Elias Pettersson is currently second in the NHL in scoring and on pace for 144 points, which would utterly smash the Vancouver Canucks' franchise record.
But if Jim Benning had his way, the Canucks wouldn't have Pettersson at all.
That's according to Trevor Linden, who dropped some major truth-bombs during an interview with Dan Riccio and Satiar Shah on Sportsnet 650.
Linden set the record straight on the 2017 NHL Entry Draft, where the Canucks selected Pettersson fifth overall. Reports have come out in the past that then-general manager Jim Benning preferred Portland Winterhawks centre Cody Glass over Pettersson, but there was rarely anyone from the front office on the record about such things, let alone someone of Linden's stature.
Linden confirmed that he didn't like the leadup to the 2016 draft that resulted in the Canucks selecting Olli Juolevi fifth overall.
"I wasn't happy with the way our process was in 2016 and that was the first year Judd [Brackett] had taken over the reins and I did not like how our meetings went," said Linden. "So, in 2017, I really pushed hard to have Judd really step up and really run a robust-type meeting in that we can really put our thoughts and feelings on the table."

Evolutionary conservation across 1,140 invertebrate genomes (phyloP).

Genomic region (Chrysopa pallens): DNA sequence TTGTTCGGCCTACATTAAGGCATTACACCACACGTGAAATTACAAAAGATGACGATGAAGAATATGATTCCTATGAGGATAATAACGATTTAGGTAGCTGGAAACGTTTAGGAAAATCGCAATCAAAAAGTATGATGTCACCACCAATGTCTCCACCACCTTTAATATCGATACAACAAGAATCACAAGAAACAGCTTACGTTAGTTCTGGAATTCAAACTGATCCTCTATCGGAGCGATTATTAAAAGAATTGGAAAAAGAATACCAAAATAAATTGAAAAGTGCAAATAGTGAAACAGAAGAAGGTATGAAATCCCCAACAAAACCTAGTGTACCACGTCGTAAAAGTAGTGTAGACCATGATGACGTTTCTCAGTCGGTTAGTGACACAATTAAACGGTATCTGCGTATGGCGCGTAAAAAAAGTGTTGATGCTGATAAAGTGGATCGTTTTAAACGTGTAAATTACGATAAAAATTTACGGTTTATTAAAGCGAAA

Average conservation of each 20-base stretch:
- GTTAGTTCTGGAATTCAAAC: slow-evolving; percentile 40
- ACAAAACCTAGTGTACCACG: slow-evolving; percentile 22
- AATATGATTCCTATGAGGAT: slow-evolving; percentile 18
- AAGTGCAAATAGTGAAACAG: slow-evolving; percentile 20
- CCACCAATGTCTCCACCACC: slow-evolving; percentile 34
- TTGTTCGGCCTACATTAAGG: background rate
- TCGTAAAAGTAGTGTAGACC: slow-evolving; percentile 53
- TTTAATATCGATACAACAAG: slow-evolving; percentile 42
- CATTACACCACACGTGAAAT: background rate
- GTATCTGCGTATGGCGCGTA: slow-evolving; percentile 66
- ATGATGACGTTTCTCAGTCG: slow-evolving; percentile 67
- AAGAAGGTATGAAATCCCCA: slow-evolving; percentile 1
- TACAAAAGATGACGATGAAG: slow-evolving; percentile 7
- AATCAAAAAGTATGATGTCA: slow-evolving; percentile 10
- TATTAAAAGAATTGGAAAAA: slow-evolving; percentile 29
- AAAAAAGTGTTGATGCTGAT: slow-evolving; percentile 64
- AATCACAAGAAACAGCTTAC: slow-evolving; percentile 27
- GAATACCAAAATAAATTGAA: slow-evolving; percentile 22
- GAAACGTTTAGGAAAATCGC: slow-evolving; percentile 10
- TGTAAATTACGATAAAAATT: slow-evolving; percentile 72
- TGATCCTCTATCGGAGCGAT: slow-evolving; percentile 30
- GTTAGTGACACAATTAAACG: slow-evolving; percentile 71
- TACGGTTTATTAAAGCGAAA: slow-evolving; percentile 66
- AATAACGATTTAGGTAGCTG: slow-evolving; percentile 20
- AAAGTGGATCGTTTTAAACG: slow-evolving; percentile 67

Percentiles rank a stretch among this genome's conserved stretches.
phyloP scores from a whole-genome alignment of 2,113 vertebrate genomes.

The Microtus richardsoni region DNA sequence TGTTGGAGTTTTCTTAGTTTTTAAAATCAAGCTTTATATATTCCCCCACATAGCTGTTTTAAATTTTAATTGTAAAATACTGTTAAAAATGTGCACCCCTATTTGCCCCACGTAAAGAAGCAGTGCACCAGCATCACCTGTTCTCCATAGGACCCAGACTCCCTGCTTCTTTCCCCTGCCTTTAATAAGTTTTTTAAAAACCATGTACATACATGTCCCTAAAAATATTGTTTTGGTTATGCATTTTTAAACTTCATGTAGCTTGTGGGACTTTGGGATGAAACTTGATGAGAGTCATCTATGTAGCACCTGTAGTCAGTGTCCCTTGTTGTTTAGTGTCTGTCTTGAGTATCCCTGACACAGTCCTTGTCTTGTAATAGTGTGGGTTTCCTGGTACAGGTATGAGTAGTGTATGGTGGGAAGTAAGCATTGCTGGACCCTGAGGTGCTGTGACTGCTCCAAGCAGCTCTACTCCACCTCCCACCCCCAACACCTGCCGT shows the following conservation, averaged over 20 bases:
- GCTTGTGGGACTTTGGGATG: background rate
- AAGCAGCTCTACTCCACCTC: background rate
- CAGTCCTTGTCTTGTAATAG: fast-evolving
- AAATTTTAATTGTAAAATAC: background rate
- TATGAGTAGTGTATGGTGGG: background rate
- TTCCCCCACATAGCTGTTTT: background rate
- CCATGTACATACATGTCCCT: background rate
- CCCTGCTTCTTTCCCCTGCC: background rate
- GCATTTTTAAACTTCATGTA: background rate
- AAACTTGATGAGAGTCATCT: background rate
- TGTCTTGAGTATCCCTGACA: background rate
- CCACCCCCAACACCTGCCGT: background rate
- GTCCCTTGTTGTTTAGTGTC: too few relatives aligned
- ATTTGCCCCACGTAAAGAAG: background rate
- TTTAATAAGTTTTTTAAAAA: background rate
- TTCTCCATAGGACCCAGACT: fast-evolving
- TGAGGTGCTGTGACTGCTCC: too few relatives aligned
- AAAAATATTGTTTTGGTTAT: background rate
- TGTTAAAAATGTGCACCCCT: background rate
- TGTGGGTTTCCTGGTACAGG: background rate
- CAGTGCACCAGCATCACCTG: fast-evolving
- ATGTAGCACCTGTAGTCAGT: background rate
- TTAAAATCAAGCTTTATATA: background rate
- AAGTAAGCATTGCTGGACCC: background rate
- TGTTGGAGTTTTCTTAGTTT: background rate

The thoughts and feelings of the scouting staff in 2017 were firmly on the side of Elias Pettersson being the best centre in the draft, ahead of consensus picks Nolan Patrick and Nico Hischier. Benning, however, wasn't convinced.
"I really pushed hard in the management group to have Judd and his guys make the pick — and give Ronnie Delorme a lot of credit as well, they loved this guy," said Linden. "Jim wasn't sold. If Jim had his choice, he probably would have taken a different player."
Glass, long reported to be the player Benning preferred, only just made the NHL full time last season after a trade from the Vegas Golden Knights to the Nashville Predators. He had 35 points in 72 games — Pettersson had 102.
That's some significant vindication for the scouting staff that argued for Pettersson.
"They were banging their fists on the table," said Linden of their enthusiasm for Pettersson. "That's what I wanted them to do. Let's have these conversations because I didn't feel we did a good job in 2016 and I think it cost us — I know it cost us, as we all know."
For what it's worth, by the time of the draft, Benning seemed fully on board with Pettersson as the pick, even attempting to trade down at the draft with the Golden Knights, who he knew preferred Glass, in order to add some additional draft capital.
But if the draft had been run the same way in 2017 as it was in 2016, Pettersson probably wouldn't be a Canuck.